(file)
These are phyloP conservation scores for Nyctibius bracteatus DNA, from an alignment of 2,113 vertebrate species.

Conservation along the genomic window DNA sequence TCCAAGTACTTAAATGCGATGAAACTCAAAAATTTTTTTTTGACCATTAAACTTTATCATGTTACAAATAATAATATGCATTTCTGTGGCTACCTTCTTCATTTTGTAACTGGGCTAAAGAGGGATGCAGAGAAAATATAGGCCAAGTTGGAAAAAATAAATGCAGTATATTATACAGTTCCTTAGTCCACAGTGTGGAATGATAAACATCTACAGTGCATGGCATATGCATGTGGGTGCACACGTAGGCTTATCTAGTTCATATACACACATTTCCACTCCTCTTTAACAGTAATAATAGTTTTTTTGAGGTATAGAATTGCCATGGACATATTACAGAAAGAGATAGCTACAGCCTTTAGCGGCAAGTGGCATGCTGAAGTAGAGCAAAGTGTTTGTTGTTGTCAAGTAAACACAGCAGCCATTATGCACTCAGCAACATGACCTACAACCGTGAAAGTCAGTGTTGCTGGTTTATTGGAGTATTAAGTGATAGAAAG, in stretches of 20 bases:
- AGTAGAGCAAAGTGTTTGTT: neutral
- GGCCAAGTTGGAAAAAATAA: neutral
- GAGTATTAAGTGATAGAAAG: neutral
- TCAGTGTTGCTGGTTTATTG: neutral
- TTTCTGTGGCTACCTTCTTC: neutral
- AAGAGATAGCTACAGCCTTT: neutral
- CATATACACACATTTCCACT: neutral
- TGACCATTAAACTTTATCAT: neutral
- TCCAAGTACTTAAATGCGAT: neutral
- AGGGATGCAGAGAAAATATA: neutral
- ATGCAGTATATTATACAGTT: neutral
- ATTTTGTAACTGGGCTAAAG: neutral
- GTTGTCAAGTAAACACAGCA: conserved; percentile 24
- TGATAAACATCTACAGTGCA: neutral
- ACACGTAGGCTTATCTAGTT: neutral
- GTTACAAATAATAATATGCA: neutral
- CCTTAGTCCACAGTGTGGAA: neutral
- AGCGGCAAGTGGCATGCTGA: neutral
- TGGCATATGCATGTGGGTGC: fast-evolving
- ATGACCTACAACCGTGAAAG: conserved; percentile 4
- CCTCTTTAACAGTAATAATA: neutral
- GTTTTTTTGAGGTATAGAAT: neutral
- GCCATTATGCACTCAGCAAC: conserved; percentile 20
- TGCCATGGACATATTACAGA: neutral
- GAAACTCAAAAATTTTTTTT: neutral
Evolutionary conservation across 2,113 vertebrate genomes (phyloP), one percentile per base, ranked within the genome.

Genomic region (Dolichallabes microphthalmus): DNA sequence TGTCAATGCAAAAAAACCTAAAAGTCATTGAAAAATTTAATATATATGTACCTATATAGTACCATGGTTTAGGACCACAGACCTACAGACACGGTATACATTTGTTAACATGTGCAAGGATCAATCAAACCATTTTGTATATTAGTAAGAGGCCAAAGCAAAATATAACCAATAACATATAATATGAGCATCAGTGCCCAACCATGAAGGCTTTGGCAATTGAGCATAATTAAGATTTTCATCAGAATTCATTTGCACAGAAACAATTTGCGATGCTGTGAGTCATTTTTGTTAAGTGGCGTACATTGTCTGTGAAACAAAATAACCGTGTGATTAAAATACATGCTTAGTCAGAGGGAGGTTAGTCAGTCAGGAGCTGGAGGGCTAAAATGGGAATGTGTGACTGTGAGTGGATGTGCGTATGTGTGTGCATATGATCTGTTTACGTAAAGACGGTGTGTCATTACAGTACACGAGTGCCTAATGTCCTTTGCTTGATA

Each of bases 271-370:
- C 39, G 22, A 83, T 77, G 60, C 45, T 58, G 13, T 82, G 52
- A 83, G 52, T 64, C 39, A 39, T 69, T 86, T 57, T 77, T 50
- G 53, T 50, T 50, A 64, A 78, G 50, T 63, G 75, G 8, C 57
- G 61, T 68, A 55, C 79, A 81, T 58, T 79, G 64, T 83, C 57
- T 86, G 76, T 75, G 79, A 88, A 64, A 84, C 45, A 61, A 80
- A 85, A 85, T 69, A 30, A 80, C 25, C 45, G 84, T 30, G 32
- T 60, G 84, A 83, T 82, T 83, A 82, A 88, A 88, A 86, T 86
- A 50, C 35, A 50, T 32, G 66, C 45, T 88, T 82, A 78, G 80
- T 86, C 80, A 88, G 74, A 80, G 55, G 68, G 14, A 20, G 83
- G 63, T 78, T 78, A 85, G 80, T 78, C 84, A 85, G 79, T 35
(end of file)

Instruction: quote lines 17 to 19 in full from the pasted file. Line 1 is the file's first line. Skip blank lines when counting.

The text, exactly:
- ACACGTAGGCTTATCTAGTT: neutral
- GTTACAAATAATAATATGCA: neutral
- CCTTAGTCCACAGTGTGGAA: neutral